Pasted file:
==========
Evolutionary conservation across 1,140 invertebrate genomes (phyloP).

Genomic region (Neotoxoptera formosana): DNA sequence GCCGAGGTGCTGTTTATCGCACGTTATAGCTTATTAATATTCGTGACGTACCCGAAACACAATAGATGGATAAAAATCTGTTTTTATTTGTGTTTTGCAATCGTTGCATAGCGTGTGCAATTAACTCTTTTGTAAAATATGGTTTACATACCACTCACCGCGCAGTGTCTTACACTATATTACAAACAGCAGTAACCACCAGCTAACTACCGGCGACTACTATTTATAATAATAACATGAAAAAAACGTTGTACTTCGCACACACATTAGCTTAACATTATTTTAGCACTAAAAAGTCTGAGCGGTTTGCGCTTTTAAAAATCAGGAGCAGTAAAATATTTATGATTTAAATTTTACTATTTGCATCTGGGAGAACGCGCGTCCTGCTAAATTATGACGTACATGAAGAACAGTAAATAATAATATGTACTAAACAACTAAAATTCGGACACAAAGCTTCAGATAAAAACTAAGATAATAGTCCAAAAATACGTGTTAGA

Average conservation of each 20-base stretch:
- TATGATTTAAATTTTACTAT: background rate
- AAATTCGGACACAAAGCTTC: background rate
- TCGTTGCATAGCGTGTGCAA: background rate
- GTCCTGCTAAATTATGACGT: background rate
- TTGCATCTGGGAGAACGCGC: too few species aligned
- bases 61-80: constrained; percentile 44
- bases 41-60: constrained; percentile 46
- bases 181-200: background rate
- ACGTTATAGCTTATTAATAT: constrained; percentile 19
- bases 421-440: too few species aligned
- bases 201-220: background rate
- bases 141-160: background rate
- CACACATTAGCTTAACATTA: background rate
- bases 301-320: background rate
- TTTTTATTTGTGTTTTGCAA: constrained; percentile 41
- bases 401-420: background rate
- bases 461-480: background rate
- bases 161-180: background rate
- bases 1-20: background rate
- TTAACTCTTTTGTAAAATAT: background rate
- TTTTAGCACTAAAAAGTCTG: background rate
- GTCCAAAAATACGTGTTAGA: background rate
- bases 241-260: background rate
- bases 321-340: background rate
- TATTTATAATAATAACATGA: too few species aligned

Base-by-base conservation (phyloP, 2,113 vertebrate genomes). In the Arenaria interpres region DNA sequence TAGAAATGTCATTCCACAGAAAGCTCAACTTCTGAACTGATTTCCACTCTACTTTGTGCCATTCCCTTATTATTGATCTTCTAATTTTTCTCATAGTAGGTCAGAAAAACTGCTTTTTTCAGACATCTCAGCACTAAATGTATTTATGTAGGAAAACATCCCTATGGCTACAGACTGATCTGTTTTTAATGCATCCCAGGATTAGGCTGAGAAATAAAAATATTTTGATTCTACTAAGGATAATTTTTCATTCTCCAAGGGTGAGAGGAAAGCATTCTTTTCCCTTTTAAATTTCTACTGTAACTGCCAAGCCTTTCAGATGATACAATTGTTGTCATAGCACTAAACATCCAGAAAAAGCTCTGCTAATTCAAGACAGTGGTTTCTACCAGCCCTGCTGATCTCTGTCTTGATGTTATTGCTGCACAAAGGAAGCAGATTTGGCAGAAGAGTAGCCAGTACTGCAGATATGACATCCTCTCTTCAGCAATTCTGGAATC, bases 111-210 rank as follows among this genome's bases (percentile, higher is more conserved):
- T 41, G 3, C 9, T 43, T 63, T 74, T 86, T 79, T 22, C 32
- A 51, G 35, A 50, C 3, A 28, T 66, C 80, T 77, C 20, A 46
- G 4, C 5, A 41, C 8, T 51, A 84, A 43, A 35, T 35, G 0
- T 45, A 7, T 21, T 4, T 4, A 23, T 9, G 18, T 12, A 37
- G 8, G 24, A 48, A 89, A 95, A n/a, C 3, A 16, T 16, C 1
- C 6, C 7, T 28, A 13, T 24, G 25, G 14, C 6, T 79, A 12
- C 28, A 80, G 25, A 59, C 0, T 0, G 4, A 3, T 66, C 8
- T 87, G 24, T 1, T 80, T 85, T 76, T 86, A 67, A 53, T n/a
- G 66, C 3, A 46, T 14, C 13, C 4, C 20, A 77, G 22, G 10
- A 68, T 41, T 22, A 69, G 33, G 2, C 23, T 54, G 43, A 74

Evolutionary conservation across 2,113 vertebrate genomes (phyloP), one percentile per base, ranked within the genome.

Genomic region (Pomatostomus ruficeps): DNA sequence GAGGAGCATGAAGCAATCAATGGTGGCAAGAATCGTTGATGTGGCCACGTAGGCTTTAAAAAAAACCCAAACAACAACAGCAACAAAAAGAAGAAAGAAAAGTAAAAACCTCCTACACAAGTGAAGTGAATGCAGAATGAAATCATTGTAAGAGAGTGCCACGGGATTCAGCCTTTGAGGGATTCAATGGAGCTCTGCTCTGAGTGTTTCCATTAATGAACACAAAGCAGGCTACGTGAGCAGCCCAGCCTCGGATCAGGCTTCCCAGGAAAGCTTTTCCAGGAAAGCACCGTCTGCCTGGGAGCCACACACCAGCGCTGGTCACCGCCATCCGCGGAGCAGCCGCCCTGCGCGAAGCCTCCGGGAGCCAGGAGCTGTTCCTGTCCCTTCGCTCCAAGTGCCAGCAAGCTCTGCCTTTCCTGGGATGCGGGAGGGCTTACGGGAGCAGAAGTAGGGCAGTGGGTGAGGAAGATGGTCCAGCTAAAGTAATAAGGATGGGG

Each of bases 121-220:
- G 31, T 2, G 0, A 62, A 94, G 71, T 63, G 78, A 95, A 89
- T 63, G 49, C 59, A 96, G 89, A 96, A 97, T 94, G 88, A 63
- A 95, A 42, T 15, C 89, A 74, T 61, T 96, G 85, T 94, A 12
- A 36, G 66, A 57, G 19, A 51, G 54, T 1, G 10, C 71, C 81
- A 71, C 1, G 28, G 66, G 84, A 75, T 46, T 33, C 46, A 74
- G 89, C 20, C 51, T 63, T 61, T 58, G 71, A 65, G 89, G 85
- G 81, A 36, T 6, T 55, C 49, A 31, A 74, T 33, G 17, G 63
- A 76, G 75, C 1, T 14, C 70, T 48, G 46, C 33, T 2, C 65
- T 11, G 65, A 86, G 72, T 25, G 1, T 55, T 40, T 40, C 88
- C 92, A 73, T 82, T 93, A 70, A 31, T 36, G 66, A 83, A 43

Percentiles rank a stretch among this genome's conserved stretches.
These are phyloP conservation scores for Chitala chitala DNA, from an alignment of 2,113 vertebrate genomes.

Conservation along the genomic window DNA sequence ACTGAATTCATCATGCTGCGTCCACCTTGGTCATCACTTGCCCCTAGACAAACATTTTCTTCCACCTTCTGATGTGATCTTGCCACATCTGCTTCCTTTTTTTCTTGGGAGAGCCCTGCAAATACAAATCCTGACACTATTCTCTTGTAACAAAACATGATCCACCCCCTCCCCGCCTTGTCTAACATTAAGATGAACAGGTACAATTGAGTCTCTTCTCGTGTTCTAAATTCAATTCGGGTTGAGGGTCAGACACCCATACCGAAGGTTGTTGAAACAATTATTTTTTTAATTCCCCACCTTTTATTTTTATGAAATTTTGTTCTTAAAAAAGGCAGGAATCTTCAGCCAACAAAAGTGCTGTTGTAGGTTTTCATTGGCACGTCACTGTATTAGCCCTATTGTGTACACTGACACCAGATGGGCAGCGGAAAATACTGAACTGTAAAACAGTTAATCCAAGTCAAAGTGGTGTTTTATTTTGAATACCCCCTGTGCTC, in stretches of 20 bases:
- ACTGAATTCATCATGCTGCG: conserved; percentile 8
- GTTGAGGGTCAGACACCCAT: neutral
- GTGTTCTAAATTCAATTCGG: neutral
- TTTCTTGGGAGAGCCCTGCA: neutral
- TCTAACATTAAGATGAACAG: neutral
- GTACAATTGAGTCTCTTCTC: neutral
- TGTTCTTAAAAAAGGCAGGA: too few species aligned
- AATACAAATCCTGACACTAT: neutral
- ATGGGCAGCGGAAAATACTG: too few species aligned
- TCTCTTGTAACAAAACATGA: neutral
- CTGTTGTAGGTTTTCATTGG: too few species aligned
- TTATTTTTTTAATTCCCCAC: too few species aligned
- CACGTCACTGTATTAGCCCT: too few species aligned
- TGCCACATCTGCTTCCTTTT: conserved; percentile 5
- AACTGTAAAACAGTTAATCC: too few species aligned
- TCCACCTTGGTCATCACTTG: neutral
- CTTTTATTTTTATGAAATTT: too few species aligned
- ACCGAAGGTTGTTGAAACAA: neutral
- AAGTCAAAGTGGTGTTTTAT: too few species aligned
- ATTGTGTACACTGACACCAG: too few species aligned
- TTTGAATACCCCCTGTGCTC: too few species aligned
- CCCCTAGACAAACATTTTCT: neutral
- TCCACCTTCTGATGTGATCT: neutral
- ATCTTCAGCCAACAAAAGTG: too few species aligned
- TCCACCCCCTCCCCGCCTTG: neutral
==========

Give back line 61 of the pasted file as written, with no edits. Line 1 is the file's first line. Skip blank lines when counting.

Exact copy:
- GTACAATTGAGTCTCTTCTC: neutral